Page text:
I spent the past two weeks betraying a basic rule of self-employment: Don’t go someplace without having enough work lined up to pay for the trip. Worse yet, I paid for a conference badge–twice.
I had my reasons. The XOXO festival in Portland promised a repeat of the mind-expanding, heartening talks I watched with rapt attention in 2013 and 2015, plus the side reward of getting to spend a few days in a city I like but hadn’t visited since 2015. The Online News Association conference in Austin, meanwhile, would bring its usual mix of professional development and catching up with old friends.
I had hopes of selling a post or two from each, but I’d still lose money from each trip (and then I wound up not selling anything at all). So what did I get for my $500 XOXO pass and $439 ONA registration, plus airfare and lodging for each?
This year’s XOXO was not the same independent-creativity pep talk as before, because most of the speakers didn’t address that theme. But there were some seriously compelling talks anyway:
- Jonny Sun and then Demi Adejuyigbe talked with candor and hilarity about battling impostor syndrome;
- Jennifer 8. Lee explained how she worked the emoji-governance system (yes, there is one) to get a dumpling emoji added;
- Claire L. Evans retold some forgotten stories about female computing pioneers;
- Helen Rosner spoke about being defined by an out-of-context tweet and having to defend her expertise, then led the audience in a recitation of this pithy, profane self-affirmation: “I am really smart, and I am really good at what I do, and you should fucking listen to me.”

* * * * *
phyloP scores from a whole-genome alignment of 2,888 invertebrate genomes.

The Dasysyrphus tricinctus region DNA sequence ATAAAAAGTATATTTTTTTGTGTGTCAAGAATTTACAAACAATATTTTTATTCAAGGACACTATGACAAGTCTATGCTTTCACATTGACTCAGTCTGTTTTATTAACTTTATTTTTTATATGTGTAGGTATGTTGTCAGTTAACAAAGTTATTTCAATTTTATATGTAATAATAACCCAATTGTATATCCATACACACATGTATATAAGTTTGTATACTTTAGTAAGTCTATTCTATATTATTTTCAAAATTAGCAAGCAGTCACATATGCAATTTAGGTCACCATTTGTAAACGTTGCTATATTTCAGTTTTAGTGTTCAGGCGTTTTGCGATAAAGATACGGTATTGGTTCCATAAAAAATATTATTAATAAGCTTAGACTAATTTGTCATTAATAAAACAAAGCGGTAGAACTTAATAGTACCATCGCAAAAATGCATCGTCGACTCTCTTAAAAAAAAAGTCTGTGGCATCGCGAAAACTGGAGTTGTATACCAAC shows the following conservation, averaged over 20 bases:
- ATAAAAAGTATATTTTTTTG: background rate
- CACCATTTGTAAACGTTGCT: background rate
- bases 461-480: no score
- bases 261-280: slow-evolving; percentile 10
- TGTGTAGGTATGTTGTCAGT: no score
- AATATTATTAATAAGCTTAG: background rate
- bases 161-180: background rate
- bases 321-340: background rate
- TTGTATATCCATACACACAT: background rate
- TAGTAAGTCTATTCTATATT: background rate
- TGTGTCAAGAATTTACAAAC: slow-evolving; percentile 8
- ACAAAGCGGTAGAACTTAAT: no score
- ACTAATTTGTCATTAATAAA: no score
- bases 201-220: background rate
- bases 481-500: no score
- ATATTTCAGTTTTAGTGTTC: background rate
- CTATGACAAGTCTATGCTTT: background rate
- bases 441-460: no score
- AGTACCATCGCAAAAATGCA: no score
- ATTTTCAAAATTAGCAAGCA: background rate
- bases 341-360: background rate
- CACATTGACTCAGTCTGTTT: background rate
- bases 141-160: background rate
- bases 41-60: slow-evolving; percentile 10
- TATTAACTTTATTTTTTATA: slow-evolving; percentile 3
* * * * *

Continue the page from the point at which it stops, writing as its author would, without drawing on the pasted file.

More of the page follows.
Trust me, you will want to watch these whenever the organizers post the video to their YouTube page.
XOXO also had a day of meetups across Portland and endless conversations with fellow attendees. Somehow, this conference manages to attract some of the kindest, nicest people on the Internet; it’s a wonderful contrast to the acid bath that is Twitter on a bad day.
The people at ONA may not have been as uniformly pleasant–look, if we journalists had a full set of social skills, we’d all have real jobs–but that event had the advantage of being much more tightly focused on my professional reality. It’s not by accident that I’ve gone to every ONA conference since 2014.
There, too, the talks were terrific:
- Microsoft Research’s danah boyd gave a fantastic opening keynote about the risk of enabling bigots and other hate merchants in your coverage by using their preferred search terms.
- I know firsthand that writing an advice column can help pull in regular readers, but Slate’s Evan Mackinder, the Texas Tribune’s Alex Samuels and the Nashville Scene’s D. Patrick Rodgers offered some eye-opening details about just how well their publiciations have been able to develop those reader relationships.
- A panel on covering gun violence, featuring The Trace’s Akoto Ofori-Atta, University of Oregon journalism professor Lori Shontz, March for Our Lives activist Delaney Tarr and NowThis editor Versha Sharma unpacked serious problems with how we treat those stories.
- McClatchy’s Sarah Whitmire, the Honolulu Civil Beat’s Anthony Quintano, and the Chicago Tribune’s Kurt Gessler vented constructively about the difficulty of using Facebook to connect with readers.
ONA was as great as ever for networking, I had more than my fill of delicious tacos, and I got to hear Dan Rather give a brief talk at an evening event and then shake his hand afterwards.
In retrospect, XOXO is an expense I wouldn’t repeat–although I’ve yet to go to that festival in consecutive years anyway. My takeaway from this year’s version is that instead of flying across the country to get these different perspectives, I should try harder to find them around D.C.
ONA, however, is pretty much guaranteed to be on my schedule next year–the 2019 conference will be in New Orleans. How can I not do that?